The Kona SD makes use of Final Cut Pro's Offline RT format for its low-resolution solution; the resulting files are small enough that you can load them onto your PowerBook and edit them on the road. Unfortunately, the results of AJA's conversion to Offline RT are noticeably blockier and less detailed than Final Cut Pro's DV-to-OfflineRT conversion.
The D1 64AV has an offline feature as well; the quality is acceptable, but at 5 MBps, a lower bit-rate option would be useful for projects such as documentaries, which can have 30 or more hours of original footage.
The CineWave Classic resizes uncompressed images but does no compression otherwise. The CineWave's offline function, CineOffline, offers quality levels of 75 percent, 50 percent, and 25 percent. The results are only passable in the 25 percent offline quality, despite consuming nearly twice the bandwidth of DV, at approximately 6 MBps.
But when it comes down to it, there's no contest: the IgniterRT reigns supreme here, using its MJPEG-A codec for multiple levels of offline quality. You can determine your desired level of compression exactly, and the resulting offline clip quality is respectable, even at data rates much lower than the D1 64AV's and the CineWave's offline features.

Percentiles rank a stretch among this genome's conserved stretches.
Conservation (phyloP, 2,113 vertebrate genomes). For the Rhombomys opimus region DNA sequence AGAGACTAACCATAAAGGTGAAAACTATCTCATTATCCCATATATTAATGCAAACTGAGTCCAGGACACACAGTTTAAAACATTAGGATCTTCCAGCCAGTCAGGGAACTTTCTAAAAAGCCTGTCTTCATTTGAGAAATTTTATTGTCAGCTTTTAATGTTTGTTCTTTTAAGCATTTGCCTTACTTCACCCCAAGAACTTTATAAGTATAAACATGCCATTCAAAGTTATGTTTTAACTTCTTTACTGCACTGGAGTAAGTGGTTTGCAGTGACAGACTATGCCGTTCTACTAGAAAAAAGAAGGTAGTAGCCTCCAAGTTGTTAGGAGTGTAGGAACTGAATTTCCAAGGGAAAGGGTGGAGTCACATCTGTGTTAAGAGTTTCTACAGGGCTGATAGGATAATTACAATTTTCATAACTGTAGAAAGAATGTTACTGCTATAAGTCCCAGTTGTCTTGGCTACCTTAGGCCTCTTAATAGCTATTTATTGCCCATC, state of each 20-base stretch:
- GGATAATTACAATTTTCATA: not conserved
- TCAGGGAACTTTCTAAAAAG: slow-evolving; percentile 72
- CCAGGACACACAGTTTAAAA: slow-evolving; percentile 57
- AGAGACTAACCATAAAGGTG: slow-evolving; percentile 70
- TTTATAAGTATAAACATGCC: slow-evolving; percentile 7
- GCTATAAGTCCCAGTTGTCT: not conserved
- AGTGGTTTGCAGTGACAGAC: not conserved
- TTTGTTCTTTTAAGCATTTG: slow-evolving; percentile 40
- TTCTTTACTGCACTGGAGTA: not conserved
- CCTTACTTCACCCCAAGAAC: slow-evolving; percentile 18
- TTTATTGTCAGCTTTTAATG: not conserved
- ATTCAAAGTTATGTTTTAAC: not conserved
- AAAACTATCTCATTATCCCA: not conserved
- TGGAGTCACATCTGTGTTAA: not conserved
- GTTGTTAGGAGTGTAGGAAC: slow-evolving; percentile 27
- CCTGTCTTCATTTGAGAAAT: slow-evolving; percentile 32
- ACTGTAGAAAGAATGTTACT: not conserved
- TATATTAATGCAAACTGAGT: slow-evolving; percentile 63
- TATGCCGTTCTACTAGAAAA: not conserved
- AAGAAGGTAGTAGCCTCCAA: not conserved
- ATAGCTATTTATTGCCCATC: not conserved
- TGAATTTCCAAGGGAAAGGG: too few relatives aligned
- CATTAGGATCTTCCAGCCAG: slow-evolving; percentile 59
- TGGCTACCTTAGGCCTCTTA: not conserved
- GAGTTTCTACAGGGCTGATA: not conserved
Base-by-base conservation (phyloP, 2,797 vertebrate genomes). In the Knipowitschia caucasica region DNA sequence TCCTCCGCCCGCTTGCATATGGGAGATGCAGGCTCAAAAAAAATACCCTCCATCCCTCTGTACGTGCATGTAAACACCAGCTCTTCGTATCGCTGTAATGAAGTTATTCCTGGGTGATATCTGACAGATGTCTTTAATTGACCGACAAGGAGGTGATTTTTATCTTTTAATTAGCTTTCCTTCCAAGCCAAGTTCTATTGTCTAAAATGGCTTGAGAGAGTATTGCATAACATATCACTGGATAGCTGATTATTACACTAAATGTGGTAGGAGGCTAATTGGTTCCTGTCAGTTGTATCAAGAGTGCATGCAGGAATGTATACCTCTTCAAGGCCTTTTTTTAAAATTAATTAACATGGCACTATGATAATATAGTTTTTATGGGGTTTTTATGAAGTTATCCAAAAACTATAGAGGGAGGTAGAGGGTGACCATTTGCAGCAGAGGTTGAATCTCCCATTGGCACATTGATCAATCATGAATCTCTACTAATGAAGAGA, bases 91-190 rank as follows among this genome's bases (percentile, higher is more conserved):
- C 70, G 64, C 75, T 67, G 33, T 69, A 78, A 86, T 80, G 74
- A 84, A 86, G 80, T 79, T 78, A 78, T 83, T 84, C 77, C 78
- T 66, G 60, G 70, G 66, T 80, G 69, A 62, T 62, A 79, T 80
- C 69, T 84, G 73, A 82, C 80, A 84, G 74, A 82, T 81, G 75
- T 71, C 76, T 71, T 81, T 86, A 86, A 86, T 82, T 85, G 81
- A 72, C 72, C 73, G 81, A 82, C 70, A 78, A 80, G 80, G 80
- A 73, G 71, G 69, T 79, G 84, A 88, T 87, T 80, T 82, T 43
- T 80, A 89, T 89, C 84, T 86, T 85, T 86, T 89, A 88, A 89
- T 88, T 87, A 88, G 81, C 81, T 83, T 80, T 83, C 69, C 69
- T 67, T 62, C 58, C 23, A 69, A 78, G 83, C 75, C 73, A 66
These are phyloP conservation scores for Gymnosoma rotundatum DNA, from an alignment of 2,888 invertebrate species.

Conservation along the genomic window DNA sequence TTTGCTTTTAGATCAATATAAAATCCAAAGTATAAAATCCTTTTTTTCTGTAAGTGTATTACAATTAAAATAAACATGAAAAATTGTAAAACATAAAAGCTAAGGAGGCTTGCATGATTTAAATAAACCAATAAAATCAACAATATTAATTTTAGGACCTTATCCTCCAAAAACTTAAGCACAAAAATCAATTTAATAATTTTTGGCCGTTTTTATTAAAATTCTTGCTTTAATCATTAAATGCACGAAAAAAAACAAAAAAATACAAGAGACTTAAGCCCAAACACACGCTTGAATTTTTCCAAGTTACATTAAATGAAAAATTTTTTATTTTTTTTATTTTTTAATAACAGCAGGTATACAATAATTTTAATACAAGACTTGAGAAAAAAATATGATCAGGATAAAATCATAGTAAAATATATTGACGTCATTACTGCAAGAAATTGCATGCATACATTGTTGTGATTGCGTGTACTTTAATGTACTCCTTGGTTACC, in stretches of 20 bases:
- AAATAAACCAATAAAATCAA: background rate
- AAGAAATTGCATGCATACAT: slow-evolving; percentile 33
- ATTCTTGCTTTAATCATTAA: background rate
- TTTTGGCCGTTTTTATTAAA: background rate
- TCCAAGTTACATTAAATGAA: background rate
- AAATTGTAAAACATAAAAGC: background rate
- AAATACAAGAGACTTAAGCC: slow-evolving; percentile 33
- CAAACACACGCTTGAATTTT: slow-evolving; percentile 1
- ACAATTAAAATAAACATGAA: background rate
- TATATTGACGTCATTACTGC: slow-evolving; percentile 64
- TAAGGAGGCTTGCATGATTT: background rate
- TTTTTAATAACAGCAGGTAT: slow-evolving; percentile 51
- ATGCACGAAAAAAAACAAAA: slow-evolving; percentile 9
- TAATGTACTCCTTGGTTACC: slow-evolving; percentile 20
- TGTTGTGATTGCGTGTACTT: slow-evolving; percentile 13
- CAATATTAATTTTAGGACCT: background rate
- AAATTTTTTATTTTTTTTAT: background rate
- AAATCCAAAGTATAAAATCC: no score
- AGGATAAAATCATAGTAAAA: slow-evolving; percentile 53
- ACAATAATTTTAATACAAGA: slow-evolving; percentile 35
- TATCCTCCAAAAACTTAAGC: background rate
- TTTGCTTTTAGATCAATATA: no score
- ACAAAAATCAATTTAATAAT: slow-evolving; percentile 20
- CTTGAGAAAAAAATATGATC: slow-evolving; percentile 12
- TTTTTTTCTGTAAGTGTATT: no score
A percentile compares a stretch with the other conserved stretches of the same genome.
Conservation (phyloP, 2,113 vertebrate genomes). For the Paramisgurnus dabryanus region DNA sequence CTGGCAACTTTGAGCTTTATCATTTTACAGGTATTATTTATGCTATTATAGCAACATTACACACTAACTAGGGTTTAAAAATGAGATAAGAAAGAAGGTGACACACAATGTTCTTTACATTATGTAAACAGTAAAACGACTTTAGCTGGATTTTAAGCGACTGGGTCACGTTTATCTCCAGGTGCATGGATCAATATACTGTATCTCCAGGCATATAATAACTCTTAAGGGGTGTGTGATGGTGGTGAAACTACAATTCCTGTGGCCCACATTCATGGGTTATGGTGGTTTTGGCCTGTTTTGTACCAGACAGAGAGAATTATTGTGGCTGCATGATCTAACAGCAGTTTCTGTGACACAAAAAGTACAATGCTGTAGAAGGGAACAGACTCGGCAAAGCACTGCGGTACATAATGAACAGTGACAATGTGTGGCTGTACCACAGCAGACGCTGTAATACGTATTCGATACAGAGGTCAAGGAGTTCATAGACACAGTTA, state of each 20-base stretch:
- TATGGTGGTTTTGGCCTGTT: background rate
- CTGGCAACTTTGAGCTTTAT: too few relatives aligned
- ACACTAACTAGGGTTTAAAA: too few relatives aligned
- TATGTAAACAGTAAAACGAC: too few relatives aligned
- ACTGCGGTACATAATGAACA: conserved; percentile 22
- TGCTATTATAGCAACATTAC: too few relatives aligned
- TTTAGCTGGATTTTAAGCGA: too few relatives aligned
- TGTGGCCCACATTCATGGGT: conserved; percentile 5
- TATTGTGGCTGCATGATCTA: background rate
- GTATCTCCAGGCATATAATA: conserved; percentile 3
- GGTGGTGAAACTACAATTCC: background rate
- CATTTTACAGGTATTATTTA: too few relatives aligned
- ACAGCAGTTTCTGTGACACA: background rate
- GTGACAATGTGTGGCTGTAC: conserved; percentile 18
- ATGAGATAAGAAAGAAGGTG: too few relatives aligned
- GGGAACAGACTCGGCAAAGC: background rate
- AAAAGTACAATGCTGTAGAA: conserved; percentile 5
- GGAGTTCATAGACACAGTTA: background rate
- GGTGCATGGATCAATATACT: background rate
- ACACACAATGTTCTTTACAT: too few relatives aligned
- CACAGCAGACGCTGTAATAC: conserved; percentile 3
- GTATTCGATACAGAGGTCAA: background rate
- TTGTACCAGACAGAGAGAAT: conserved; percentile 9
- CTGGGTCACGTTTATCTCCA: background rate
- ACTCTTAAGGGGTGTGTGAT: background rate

Mac OS 9 or Mac OS X?
Capture cards are complex, and the more features they offer, the more challenging it is to develop the software drivers for them. It's not surprising, then, to see that the simpler Kona SD and D1 64AV cards are now OS X compatible. At press time, both the CineWave Classic and IgniterRT worked only in OS 9. Pinnacle stated that OS X drivers would be ready by the time you read this; Aurora said that an OS X driver is still months away.
Macworld's Buying Advice
No professional capture card does it all. But when it comes to standard cards, AJA Video Systems' Kona SD has a slight edge over Digital Voodoo's D1 64AV. And if you're into RT, the Kona has a superior RT-effects update strategy (for free) and costs $200 less than the D1 64AV.